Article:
Ithaka Senior Researcher Sarah Pingel and Ascendium Senior Program Officer Carolynn Lee at the National Institute for the Study of Transfer Students convening
Learners today are increasingly likely to accumulate job-relevant skills across a range of formal and informal educational experiences. Not only do many learners move between postsecondary institutions, but they may also acquire learning in non-credit and work-based training, dual enrollment in college programs while still in high school, military service and in many other settings. But our systems have not caught up to these trends in how learners navigate a complex set of postsecondary learning options. For learners to be able to communicate their skills to potential employers, that learning has to be validated and applied to a credential.
Postsecondary institutions often don't have the policies or practices in place that allow them to efficiently assess and accept diverse forms of prior learning. For example, students lose an estimated 43% of prior credit when they move from one institution to another, according to the Government Accountability Office, and this takes only transfer into consideration — just one segment of prior learning experiences. Large-scale credit loss like this disproportionately impacts learners from low-income backgrounds. These individuals often gain work experience before going to college or start at a less expensive two-year institution with the goal of transferring to a four-year institution for their bachelor’s degree. In many cases, such learners simply give up on their goals. For example, the Community College Research Center reports that over 80% of community college students intend to transfer to earn a bachelor’s degree, but only an estimated 13% succeed.
Ithaka S+R is addressing this credit loss with its holistic credit mobility framework. The framework considers the policy and practice levers that would have to be realigned for institutions to better assess and apply all forms of prior learning. The most important factor is the learning outcome, not where the learning occurred. Ascendium Senior Program Officer Carolynn Lee tells us, “Important work on credit articulation, equivalency, and prior learning assessment happens in many corners of a postsecondary institution. This framework represents a holistic vision of approaching policy, practice and technology that represents a more fully integrated system of learner mobility.”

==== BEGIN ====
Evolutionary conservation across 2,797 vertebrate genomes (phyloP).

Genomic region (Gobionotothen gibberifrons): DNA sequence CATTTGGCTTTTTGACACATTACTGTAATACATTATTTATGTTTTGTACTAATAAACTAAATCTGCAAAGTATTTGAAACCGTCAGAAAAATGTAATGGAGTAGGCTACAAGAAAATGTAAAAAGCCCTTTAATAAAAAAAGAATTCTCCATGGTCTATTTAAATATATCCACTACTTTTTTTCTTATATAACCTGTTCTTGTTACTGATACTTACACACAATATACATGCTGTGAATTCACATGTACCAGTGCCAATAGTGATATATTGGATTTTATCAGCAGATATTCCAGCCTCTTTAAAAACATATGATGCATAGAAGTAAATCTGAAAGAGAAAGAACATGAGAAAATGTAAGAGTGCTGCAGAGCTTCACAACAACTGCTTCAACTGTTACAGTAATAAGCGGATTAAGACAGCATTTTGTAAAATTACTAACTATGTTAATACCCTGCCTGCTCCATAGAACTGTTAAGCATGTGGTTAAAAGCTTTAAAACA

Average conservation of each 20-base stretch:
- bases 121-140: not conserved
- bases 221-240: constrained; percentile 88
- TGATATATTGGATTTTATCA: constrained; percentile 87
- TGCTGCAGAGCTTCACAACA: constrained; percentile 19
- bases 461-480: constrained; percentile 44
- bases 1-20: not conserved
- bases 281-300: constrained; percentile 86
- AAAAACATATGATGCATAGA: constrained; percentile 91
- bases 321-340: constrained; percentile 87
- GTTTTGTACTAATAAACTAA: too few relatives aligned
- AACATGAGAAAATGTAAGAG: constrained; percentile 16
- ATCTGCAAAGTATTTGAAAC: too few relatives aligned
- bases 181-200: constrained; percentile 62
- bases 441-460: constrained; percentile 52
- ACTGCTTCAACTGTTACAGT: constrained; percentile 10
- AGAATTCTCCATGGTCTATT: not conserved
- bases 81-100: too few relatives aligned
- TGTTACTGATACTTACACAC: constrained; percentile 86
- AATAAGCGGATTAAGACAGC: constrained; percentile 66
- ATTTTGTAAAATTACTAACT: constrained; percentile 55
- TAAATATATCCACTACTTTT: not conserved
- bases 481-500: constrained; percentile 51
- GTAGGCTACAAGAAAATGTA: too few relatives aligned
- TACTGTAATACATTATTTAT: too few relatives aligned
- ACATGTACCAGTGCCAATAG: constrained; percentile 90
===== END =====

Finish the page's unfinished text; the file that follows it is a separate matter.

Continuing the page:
This framework can inform the field and push others to consider more and different sources of validated prior learning, ultimately creating new pathways to help students meet their goals. Ithaka, for example, is enhancing its Transfer Explorer tool to include validated learning from work experience, dual enrollment and beyond. The Transfer Explorer tool was designed in partnership with the City University of New York system to support the transfer of credits between two-year and four-year institutions. In addition to enhancing the tool, it will also be replicated in at least one more state, showing its value as a model for those outside of New York to follow.
Ascendium’s grantmaking prioritizes systemic approaches to addressing credit and learner mobility and the use of technology to complement policy and practice. Our partnership with Ithaka S+R is an important part of this ongoing effort to support innovative solutions. Carolynn Lee co-presented on the holistic credit mobility framework with Ithaka Senior Researcher Sarah Pingel at the National Institute for the Study of Transfer Students annual conference in Portland, Oregon in February this year. Participant discussion highlighted the importance of organizing and integrating institutional policies, practices and tools so that all validated learning experiences count. The holistic credit mobility framework is pushing this agenda forward to help all learners, especially those from low-income backgrounds, reach their education and career goals.